"No", I said.
    "Why not?"
    "Because there is no stress on me now. And because the future looks brighter."
    "Mmmm. Good."
    It's looking brighter all the time.
    Mmmm. Good.
    Because it's only just begun.
    Mmmm. Good.
    And I don't have to make my own plans.
    Mmmm. Good.
    Because someone else is making them for me.
    Mmmm. Good.
    And her name is Melissa. But as she sits on the other side of the table, smiling at me, I realize that time has come to a halt. And in that frozen moment I see that the cool grey eyes of Doctor Watties are staring right through Melissa's eye sockets. The second hand on the wall clock is still, but Melissa's face is moving. New pimples are rising to the surface; the existing pimples enlarge and become filled with pus. All along her chin they come, fueled from below. They fight for room on her smiling lips, they cluster around her nose, even inside her nostrils where the nose-hairs sprout. Her forehead, her cheeks – every part of her face is covered with zits and they get bigger and bigger until she acquires a red, lumpy texture. I should never have allowed myself to look at her face. Now my eyes are locked in position and I'm forced to stare at the hideous, deformed monster that my sister has become. And all the while I can hear a voice in my head that says "Isn't Melissa in the skin-care products selling business? Doesn't she sell pimple cream?" This moment will never come to an end. Who do I have to kill to make it stop?
    But no, there will be no more killing today – that's all in my past. Or is it in my future? It's hard to tell, when I don't have a watch. I don't even have a wrist to put a watch on, and I don't care because everything is so peaceful here in bed. Everything is provided for me, no one is going to hurt me, no one is going to tell me to get out of bed –
    "Stephen", said a voice, "Get out of bed."
    Who's there? Who's telling me to get up? I don't even understand the concept of getting out of bed anymore. You may as well ask a normal person to move in the fourth dimension.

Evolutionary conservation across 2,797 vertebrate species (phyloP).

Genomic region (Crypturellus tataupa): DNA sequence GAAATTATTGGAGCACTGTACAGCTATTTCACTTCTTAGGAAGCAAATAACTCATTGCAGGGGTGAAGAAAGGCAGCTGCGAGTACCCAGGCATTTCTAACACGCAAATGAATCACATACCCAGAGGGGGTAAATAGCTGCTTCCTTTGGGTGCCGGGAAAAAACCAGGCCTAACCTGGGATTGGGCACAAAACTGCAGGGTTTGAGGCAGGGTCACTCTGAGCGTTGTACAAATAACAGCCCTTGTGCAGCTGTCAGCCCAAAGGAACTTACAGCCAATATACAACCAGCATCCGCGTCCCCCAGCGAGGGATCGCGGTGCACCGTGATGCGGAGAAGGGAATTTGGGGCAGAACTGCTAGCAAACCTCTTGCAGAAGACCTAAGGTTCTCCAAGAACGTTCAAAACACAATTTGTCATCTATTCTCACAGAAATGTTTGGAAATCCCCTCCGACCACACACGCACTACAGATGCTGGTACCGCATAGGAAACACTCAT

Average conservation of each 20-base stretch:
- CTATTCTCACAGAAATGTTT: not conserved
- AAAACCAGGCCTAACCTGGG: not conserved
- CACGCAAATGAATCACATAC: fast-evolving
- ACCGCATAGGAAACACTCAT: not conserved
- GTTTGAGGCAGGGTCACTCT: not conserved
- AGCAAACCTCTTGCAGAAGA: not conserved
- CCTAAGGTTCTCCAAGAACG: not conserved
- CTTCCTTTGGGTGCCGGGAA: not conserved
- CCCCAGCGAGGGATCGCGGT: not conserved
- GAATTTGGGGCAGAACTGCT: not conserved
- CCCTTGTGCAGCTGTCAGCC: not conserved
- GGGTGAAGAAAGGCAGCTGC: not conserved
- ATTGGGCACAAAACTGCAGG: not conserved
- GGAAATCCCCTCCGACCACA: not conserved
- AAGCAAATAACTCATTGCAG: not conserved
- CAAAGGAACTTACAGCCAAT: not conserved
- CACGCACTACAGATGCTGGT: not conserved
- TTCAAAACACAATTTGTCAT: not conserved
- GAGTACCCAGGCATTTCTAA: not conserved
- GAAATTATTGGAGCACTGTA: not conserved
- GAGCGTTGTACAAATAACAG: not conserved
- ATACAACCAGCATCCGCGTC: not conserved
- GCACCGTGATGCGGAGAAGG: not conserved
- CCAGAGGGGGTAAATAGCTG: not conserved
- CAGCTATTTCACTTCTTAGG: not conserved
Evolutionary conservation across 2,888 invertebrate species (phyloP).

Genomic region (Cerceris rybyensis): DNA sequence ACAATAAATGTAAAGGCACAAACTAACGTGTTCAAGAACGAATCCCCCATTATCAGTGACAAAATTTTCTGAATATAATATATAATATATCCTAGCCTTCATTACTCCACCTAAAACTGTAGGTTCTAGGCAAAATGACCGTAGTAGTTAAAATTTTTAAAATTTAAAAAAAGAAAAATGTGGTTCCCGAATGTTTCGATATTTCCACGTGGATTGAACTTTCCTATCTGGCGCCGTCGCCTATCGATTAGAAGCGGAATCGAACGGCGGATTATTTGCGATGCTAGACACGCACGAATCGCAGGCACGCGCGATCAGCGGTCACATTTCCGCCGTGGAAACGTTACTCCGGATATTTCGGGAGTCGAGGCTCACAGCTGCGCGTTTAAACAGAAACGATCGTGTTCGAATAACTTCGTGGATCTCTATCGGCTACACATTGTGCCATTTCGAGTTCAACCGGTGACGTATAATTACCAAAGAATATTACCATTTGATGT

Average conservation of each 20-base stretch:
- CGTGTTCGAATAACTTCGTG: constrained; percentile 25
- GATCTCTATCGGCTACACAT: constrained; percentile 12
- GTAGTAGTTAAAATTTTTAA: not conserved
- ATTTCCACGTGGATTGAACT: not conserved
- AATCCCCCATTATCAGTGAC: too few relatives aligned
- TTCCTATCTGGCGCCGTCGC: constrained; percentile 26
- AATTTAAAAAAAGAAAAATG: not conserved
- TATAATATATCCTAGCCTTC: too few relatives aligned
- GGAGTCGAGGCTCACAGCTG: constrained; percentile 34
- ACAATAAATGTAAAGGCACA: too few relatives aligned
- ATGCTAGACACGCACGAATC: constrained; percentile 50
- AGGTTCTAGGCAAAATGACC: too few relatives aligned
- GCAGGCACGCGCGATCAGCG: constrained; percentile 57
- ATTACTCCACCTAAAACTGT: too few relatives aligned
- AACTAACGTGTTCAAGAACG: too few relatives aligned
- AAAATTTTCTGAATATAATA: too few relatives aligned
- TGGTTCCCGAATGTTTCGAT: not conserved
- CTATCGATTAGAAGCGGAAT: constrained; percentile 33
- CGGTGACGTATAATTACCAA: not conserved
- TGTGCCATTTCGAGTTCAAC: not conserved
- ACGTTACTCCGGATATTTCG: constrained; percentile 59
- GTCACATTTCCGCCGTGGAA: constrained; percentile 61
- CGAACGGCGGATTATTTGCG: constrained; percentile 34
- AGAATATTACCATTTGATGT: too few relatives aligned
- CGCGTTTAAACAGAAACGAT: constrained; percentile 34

"Stephen, it's time to get up."
    Time? There is no time here. The sun will never rise, and I will never get out of bed and go to work, or school, or – or –
    "Stephen, we're locking the dorm in five minutes. You have to get up. Come on."
    It was Bob, the big nurse. I opened my eyes and saw his middle aged moustached face looking down its nose at me. Jill was hovering in the background, I noticed – evidently she had asked Bob for help in getting me up, after her unsuccessful efforts. Perhaps Bob would have been a help to her if her task had been to rough me up or take my money or something, but he would be no help in persuading me to get up, because I wasn't afraid of him.
    "Are you going to get up?", he asked.
    "You are going to get up. Staying in bed is not an option."
    Internally I sneered at his words. Who was he to tell me what to do? I could do whatever I wanted. No one had authority over me. "I'll just stay here", I said quietly.
    "No you won't! You get out of that bed right now!"
    Bob was just the type to be barking out orders while he had no real way of enforcing them. I felt safe from him, lying under the bedclothes in a totally relaxed position. There was nothing he could do.
    "Stephen, if you don't get up, we'll not only drag you out of bed, we'll lock your room and lock the wheelchair in here; you'll have no access to it."
    "I'm staying here."
    "I'll take you down to HDU."